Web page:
'After today’s Seattle-like protests,' concluded Mr. Rosset, 'the U.S. government and the transnational corporations can never again claim that opposition to free trade comes only from a small group of northern environmentalists. It is abundantly clear that people from all walks of life, across all of Latin America, do not want anything to do with the FTAA, the World Trade Organization or any other manifestation of trade liberalization.'
For more about the FTAA, check out the following links:
- The Quebec14 part of the ZMagazine web site provides many articles, analysis and reports leading up to, during and since the FTAA protests, as well as numerous articles on first hand accounts from Quebec, and on neoliberal free trade in general.
- The MAI Shell Game15. This is a good primer on the FTAA, with comparisons to NAFTA.
- A20.org Stop the FTAA16 web site provides information about the FTAA and is opposed to it. April 20, 2001 saw protests from some 20,000 people, in Quebec. Many links to other sites are provided as well as additional articles.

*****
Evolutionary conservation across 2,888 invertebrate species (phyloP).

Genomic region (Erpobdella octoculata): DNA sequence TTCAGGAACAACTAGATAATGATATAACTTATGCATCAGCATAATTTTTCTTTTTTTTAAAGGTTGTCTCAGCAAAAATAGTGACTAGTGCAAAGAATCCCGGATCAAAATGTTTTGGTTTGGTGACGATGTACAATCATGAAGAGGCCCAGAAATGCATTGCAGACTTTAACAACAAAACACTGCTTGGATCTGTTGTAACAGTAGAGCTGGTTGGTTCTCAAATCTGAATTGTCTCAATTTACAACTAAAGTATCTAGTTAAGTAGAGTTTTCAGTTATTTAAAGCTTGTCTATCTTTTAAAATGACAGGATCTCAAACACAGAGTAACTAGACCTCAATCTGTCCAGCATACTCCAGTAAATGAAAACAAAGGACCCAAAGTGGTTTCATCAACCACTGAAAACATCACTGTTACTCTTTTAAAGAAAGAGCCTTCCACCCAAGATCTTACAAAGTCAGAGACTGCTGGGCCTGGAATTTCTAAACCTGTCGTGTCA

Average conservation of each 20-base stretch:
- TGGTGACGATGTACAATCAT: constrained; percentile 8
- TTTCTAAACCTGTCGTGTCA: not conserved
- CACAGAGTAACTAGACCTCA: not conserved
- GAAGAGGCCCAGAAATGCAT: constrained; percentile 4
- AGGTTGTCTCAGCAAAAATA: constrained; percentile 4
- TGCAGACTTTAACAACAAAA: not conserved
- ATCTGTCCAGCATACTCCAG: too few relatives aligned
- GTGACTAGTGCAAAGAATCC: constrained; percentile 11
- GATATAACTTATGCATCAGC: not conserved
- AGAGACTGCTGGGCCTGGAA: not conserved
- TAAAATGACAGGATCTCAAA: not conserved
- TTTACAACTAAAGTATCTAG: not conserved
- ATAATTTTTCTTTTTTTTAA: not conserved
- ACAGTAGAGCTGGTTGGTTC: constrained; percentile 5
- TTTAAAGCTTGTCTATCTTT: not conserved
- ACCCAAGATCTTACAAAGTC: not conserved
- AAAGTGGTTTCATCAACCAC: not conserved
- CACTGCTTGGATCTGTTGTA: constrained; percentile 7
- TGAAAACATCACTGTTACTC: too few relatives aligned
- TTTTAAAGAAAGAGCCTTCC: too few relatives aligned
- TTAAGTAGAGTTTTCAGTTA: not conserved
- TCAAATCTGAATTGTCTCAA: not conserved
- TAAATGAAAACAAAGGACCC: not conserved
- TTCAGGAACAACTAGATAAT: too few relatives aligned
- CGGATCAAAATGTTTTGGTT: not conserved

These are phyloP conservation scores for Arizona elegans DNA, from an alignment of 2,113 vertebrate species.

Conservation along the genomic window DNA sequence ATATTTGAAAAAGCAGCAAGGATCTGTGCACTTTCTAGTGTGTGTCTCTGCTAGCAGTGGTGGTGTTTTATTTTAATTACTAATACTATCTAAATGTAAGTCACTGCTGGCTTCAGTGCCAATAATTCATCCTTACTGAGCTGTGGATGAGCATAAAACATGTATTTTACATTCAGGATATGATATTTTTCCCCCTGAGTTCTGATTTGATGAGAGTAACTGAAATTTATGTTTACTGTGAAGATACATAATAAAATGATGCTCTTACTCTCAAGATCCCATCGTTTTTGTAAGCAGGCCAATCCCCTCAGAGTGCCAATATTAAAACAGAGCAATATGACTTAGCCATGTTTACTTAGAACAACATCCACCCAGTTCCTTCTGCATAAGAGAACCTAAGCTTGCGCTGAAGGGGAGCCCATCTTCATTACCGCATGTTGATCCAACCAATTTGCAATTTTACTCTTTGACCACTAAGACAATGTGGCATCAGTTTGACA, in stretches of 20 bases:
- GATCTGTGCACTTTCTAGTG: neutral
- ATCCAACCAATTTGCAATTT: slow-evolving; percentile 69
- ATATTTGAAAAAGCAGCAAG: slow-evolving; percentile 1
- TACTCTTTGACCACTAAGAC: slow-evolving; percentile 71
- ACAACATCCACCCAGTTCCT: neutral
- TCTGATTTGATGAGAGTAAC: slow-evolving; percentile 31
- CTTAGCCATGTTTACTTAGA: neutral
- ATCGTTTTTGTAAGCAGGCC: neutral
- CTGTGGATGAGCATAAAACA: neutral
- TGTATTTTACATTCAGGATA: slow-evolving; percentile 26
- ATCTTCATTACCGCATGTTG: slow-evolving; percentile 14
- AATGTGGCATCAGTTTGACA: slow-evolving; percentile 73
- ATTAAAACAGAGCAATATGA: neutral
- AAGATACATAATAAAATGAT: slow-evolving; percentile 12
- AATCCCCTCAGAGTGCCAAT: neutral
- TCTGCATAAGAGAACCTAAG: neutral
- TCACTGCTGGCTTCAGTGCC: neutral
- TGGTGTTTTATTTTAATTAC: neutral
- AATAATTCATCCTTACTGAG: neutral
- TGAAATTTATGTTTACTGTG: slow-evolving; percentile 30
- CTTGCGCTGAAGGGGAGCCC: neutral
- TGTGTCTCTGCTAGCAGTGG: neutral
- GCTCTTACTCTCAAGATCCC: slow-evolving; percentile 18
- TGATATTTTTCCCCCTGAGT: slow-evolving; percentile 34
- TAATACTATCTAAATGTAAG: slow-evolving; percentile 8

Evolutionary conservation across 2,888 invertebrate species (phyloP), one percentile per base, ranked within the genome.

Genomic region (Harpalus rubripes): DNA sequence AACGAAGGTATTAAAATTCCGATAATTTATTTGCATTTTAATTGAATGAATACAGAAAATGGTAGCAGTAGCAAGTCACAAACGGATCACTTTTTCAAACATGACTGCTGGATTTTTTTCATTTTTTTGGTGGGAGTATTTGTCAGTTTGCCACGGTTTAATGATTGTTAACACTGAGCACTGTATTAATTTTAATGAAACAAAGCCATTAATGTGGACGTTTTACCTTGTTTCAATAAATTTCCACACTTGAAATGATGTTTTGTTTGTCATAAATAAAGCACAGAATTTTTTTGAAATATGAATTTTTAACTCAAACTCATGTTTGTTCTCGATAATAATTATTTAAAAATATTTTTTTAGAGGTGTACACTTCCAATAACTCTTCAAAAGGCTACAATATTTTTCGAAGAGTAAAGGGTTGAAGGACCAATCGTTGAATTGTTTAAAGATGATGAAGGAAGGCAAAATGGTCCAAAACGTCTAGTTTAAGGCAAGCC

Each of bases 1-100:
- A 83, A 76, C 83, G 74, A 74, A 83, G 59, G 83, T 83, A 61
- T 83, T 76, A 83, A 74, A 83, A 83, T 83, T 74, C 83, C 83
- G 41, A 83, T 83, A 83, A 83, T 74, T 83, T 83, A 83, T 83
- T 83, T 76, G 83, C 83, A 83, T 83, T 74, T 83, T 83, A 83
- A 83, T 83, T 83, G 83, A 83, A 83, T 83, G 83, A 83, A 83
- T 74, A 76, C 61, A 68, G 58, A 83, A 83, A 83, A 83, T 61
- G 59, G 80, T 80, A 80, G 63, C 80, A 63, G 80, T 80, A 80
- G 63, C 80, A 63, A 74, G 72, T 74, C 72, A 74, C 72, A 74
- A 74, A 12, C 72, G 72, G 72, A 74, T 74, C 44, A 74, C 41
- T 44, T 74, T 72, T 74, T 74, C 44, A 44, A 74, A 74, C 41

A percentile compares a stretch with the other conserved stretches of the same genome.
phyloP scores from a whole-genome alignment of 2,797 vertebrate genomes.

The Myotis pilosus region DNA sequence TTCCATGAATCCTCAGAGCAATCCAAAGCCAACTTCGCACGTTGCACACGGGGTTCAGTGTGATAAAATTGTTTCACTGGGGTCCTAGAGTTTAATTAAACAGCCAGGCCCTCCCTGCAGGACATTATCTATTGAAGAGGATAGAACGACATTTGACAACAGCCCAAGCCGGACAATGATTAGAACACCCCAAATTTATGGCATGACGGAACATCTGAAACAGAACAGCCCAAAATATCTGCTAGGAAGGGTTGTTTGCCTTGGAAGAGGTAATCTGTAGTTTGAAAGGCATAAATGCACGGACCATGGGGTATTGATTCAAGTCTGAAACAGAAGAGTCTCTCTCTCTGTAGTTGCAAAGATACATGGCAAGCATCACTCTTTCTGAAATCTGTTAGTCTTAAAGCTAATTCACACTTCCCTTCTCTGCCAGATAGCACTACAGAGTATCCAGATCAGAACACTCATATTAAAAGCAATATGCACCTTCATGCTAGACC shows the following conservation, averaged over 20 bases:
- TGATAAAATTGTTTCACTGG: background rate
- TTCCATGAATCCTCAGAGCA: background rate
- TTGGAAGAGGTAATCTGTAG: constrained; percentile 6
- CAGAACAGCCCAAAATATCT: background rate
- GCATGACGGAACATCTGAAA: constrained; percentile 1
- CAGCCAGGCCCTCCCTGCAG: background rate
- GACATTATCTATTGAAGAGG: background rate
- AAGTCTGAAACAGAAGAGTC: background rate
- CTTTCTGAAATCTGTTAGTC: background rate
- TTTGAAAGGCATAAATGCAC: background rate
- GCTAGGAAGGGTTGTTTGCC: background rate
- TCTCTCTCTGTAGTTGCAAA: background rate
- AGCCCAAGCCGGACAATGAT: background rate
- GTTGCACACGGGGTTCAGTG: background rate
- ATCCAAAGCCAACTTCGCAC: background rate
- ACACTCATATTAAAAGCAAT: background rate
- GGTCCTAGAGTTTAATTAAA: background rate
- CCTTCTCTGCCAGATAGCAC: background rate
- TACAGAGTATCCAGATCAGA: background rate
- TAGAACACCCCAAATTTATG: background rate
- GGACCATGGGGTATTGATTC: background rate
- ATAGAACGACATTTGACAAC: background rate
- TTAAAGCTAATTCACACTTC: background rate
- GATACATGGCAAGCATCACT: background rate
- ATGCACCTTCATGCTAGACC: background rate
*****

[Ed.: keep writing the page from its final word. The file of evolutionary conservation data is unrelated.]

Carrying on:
- FTAA official web site17
- Free Trade Area of the Americas18, by Karen Hansen-Kuhn, from The Development GAP, appearing in Foreign Policy In Focus Volume 6, Number 12 April 2001.
- April Archives19 of the radio show Democracy Now! has a number of shows on the FTAA.
- "Chasing the holy grail of free trade20" from le Monde Diplomatique, April 2001, criticizes the FTAA.
- The Preamble Center has a section on the FTAA21. A noteworthy article of theirs includes:
- This briefing paper22 entitled:
Recent Experiences with International Capital Markets: Lessons for the Free Trade Area of the Americas (FTAA)explains well some of the problems we have seen in the Latin American and Asian financial crisis in the last few years and how still, the FTAA ignores these.
- This briefing paper22 entitled:
- "Sovereign Corporations23" by William Greider is an example of structuring inequality into law.